On this coming Sunday, I will be participating in the The Big Sit! (, a birding competition where birders across the world sit in their own 17-foot diameter circles and count all of the birds they can find. This year I will be counting from a 17-foot circle in my yard. The yard record for The Big Sit! is 49 species, which I achieved last year.

I'll be sure to post more about this after the sit!

Here is the bird list from two years ago:

1. Turkey Vulture Cathartes aura
2. Canada Goose Branta canadensis
3. Mallard Anas platyrhynchos
4. Bald Eagle Haliaeetus leucocephalus
5. Northern Harrier Circus cyaneus
6. Cooper's Hawk Accipiter cooperii
7. Sharp-shinned Hawk Accipiter striatus
8. Red-tailed Hawk Buteo jamaicensis
9. Peregrine Falcon Falco peregrinus
10. American Kestrel Falco sparverius
11. Merlin Falco columbarius
12. Mourning Dove Zenaida macroura
13. Red-bellied Woodpecker Melanerpes carolinus
14. Yellow-bellied Sapsucker Sphyrapicus varius
15. Downy Woodpecker Picoides pubescens
16. Northern Flicker Colaptes auratus
17. Pileated Woodpecker Dryocopus pileatus
18. Eastern Phoebe Sayornis phoebe
19. Blue Jay Cyanocitta cristata
20. Common Raven Corvus corax
21. American Crow Corvus brachyrhynchos
22. Tree Swallow Tachycineta bicolor
23. Black-capped Chickadee Poecile atricapilla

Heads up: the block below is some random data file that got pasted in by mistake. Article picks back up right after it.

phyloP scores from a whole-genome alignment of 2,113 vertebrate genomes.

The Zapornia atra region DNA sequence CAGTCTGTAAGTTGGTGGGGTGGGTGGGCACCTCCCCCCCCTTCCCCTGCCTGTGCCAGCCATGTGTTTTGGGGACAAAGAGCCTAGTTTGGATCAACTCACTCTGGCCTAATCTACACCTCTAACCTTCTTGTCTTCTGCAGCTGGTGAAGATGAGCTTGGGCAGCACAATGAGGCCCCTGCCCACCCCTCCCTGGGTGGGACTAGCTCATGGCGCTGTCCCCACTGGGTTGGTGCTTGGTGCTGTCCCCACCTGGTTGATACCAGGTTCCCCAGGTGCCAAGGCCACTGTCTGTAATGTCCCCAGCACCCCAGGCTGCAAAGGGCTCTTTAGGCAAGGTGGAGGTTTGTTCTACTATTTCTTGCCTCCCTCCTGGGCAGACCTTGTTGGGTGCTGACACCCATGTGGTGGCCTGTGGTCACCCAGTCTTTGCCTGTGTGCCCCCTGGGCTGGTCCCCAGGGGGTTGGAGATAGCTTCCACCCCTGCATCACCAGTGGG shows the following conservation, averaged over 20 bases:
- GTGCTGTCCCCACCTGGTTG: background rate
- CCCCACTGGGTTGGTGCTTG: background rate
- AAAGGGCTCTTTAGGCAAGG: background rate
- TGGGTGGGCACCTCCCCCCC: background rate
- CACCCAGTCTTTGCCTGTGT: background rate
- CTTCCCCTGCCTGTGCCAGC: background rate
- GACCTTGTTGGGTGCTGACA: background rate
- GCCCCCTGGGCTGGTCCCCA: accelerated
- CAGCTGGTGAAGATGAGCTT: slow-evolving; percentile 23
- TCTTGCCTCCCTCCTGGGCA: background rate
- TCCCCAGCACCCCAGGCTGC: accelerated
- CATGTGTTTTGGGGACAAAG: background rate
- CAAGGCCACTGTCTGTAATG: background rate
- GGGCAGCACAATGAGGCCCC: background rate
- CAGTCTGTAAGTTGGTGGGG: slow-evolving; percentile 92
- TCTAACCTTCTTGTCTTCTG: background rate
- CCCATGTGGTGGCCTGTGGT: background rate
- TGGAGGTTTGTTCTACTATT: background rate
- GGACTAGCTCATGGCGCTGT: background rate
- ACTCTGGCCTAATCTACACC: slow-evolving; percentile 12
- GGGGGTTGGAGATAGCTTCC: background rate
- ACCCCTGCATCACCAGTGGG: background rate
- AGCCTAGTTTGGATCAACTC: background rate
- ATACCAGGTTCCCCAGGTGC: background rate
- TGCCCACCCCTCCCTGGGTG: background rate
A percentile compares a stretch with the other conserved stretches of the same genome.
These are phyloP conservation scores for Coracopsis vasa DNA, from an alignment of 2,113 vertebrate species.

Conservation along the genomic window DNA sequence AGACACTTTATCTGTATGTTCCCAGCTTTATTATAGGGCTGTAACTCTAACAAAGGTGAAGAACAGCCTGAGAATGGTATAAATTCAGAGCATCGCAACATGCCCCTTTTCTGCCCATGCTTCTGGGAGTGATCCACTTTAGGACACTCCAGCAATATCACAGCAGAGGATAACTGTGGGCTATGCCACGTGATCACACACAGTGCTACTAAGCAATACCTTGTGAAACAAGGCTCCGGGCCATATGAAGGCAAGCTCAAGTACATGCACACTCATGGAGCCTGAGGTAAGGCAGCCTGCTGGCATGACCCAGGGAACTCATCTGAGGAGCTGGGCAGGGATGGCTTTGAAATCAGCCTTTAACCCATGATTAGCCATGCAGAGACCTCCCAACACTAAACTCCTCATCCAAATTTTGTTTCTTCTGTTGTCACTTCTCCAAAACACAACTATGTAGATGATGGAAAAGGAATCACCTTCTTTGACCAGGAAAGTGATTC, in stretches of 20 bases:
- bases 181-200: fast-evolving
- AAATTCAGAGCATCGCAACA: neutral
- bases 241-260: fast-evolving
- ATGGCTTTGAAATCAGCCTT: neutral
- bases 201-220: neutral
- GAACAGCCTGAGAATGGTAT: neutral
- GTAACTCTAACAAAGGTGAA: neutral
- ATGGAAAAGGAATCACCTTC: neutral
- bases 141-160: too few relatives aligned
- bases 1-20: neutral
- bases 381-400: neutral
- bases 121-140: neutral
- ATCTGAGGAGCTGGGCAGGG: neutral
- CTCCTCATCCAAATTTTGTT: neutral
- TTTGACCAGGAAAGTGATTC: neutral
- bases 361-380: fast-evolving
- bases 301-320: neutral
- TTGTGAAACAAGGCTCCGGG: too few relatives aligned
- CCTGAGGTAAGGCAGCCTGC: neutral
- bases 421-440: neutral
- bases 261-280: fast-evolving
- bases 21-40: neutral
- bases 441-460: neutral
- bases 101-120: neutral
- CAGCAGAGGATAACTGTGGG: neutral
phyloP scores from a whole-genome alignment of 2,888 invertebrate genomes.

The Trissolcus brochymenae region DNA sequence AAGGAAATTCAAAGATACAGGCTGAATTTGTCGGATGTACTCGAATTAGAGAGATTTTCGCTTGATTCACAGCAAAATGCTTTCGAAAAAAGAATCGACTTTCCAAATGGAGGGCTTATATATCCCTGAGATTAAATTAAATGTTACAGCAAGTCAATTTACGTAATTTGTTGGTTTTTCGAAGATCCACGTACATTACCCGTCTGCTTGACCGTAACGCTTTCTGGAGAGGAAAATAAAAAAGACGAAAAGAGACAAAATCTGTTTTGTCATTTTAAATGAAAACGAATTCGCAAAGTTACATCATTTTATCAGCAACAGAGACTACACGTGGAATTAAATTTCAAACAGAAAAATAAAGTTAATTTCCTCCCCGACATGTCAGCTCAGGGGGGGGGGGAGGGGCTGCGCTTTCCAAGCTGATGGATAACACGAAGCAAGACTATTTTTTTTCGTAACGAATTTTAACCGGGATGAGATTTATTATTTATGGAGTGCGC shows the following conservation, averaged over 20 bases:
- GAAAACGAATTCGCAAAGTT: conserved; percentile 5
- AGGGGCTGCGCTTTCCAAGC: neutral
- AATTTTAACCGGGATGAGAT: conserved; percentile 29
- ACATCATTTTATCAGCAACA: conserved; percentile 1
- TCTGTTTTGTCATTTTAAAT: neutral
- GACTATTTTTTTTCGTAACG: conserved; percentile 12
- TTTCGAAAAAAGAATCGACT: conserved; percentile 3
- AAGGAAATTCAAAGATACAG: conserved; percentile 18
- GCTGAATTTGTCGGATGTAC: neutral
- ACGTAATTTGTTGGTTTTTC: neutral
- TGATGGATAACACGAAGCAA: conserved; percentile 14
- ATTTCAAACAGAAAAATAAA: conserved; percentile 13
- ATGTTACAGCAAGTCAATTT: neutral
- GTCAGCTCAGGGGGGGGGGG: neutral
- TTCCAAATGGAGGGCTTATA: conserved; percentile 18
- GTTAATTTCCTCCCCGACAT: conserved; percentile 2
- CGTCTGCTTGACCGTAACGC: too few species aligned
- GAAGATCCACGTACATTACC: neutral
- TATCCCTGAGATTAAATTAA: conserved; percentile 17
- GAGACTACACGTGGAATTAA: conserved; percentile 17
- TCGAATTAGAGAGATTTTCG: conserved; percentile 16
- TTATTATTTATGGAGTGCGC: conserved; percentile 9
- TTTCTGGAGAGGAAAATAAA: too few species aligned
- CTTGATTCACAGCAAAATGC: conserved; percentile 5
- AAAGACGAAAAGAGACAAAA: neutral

24. Tufted Titmouse Baeolophus bicolor
25. White-breasted Nuthatch Sitta carolinensis
26. Carolina Wren Thryothorus ludovicianus
27. Golden-crowned Kinglet Regulus satrapa
28. Ruby-crowned Kinglet Regulus calendula
29. Eastern Bluebird Sialia sialis
30. Hermit Thrush Catharus guttatus
31. American Robin Turdus migratorius
32. Northern Mockingbird Mimus polyglottos
33. European Starling Sturnus vulgaris
34. Cedar Waxwing Bombycilla cedrorum
35. Tennessee Warbler Vermivora peregrina
36. Yellow-rumped Warbler Dendroica coronata
37. Eastern Towhee Pipilo erythrophthalmus
38. Chipping Sparrow Spizella passerina
39. Field Sparrow Spizella pusilla
40. Song Sparrow Melospiza melodia
41. White-throated Sparrow Zonotrichia albicollis
42. Northern Cardinal Cardinalis cardinalis
43. Red-winged Blackbird Agelaius phoeniceus
44. Brown-headed Cowbird Molothrus ater
45. House Finch Carpodacus mexicanus
46. Purple Finch Carpodacus purpureus
47. American Goldfinch Carduelis tristis
48. House Sparrow Passer domesticus
49. Red-shouldered Hawk Buteo lineatus (not sure why this is at the end of the list...)